Is that perhaps the real crux? As outrageous as the charges against us were, the latest gossip firing squad wasn’t completely surprising since a few members of the extended family had given every indication that being forced to listen to explanations of our children’s past plights or present challenges was felt as a kind of assault on their consciences and an affront—simply too dark and upsetting to discuss. But with those dark, upsetting elements removed from the story, nothing about our lives or the children’s lives would make sense and this would naturally lead to further painful misinterpretations.
Imagine being shown a film clip of a man running around with his clothes in shreds, screaming, flailing and repeatedly flinging himself to the ground, and being left to assume you’re viewing someone undergoing a psychotic break… because a massive, rampaging bear had been edited out of every frame through the magic of CGI.
I recall one encounter we had with two extended family hecklers about five years ago. We were trying to explain why we’d been forced to homeschool shortly after the twins reported abuse at the hands of school staff. Of course the reason we were explaining so energetically is because we could sense our choices were not viewed as acceptable. In hindsight, the whole scene was black comedy.
At first we attempted to describe what happened in euphemized terms because the subject was still raw and hard to talk about. But the response we got was stone cold stares. We thought the listeners must not have understood, so we added a few details— our children coming home from school with welts and bruises, our son’s seizure after being physically dragged and shoved down the school corridor into a closet for annoying an aide, the school’s pointless strip search of our 8 year old daughter to preemptively find out of it she was “wired for sound” (not uncommon, unfortunately), the trips to ER.
But all the elaborations drew were more cold stares. We couldn’t believe it. The responses didn’t make sense. We explained a little more, began repeating ourselves. But still— cold stares. So out came the full color crime photos!
I think we stopped ourselves before reenacting the tragedy with interpretive dance. The verdict? That we should have the twins in school, that they wouldn’t have any remaining behaviors if they were in school.
Because… no bear. See how that works?
At the end of the day, you begin to realize the bear is the problem. The bear is the bad news, the unendurable truth that cannot be and so must be edited out, made to go away because then what kind of world would we all be living in?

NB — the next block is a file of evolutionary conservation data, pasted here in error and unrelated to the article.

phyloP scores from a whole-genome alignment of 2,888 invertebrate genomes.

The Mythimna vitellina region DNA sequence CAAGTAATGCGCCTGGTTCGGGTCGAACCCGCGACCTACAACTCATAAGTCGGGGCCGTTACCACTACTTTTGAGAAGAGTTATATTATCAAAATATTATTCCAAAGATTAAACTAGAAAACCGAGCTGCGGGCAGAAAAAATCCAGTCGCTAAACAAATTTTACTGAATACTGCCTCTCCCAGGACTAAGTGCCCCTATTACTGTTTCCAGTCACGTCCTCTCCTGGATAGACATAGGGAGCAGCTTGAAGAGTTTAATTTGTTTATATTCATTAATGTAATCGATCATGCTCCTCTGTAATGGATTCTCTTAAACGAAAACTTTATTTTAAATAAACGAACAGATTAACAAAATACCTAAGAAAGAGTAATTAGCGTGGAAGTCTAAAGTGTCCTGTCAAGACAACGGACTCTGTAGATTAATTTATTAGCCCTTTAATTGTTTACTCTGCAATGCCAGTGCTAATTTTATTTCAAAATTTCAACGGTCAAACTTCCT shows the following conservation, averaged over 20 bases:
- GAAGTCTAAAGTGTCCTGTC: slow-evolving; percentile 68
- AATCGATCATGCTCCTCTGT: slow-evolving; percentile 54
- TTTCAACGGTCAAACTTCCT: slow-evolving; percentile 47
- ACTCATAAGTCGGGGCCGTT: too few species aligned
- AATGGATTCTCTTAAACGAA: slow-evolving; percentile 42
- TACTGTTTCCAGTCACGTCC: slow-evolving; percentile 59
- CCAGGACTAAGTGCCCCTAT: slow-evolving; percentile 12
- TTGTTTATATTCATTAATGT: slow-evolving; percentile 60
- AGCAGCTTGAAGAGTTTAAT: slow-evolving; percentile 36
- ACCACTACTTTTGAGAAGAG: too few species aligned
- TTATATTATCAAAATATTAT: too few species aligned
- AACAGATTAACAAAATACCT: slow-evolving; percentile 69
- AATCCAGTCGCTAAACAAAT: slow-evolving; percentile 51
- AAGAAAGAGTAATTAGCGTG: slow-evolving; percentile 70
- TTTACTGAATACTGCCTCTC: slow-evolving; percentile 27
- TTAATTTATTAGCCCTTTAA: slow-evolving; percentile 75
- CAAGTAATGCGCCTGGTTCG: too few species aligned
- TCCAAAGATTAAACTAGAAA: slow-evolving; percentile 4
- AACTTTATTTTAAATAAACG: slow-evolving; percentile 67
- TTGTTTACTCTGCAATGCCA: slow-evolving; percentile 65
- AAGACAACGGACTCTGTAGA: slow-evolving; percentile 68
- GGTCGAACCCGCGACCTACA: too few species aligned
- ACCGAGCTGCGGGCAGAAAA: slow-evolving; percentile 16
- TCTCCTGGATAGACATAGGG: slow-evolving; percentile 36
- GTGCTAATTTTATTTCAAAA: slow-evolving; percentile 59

But the bear is something else as well. The minds of the bear-blind play yet another interesting trick: confusing the bad thing with the individual to whom the bad thing happened. With the surgical removal of the evil force that caused the suffering and complexity, the victims become the monsters, the things that can’t be faced and which do not fit.
Obviously this applies to the whole scenario of vaccine injury, but not only to that. The bear is every impasse, every struggle, every rejection, every disaster and all the harsh things that pile up in the lives of families impacted by autism—all the things others don’t want to know but must be known to understand choices and actions.
My husband had since written long letters, made face-to-face appeals, explained until he was hoarse. Yes, bear. See the bear. Here’s the bear. Get it? Bear.
He thought it was settled, but the denialist tumor grew back. Our recovery efforts were crazy, the children never had autism, they’d be fine if they were in school.
Travelling Trauma Clowns
I’m sure homeschoolers of typical kids can relate to facing stubborn incomprehension as well, but the constant crisis of autism adds a layer of crazy circus music to the whole thing. It also doesn’t create the best frame of mind to grasp the chilling nature of selective empathy: when those people who dote over typical children, cry over lost doggies in the pound or the plight of landmine victims half a world away can go icy when faced with the dark, upsetting reality of your disabled children’s lives. Of the bystander response, you think this can’t be right, this isn’t like them, they just don’t get it, maybe one more clarification will make them see…
We are the traveling trauma clowns, wandering the wilderness, swallowing flaming swords, reciting our bitter litanies in clever terms and turning cartwheels for alms of understanding. Fuckyoulujah.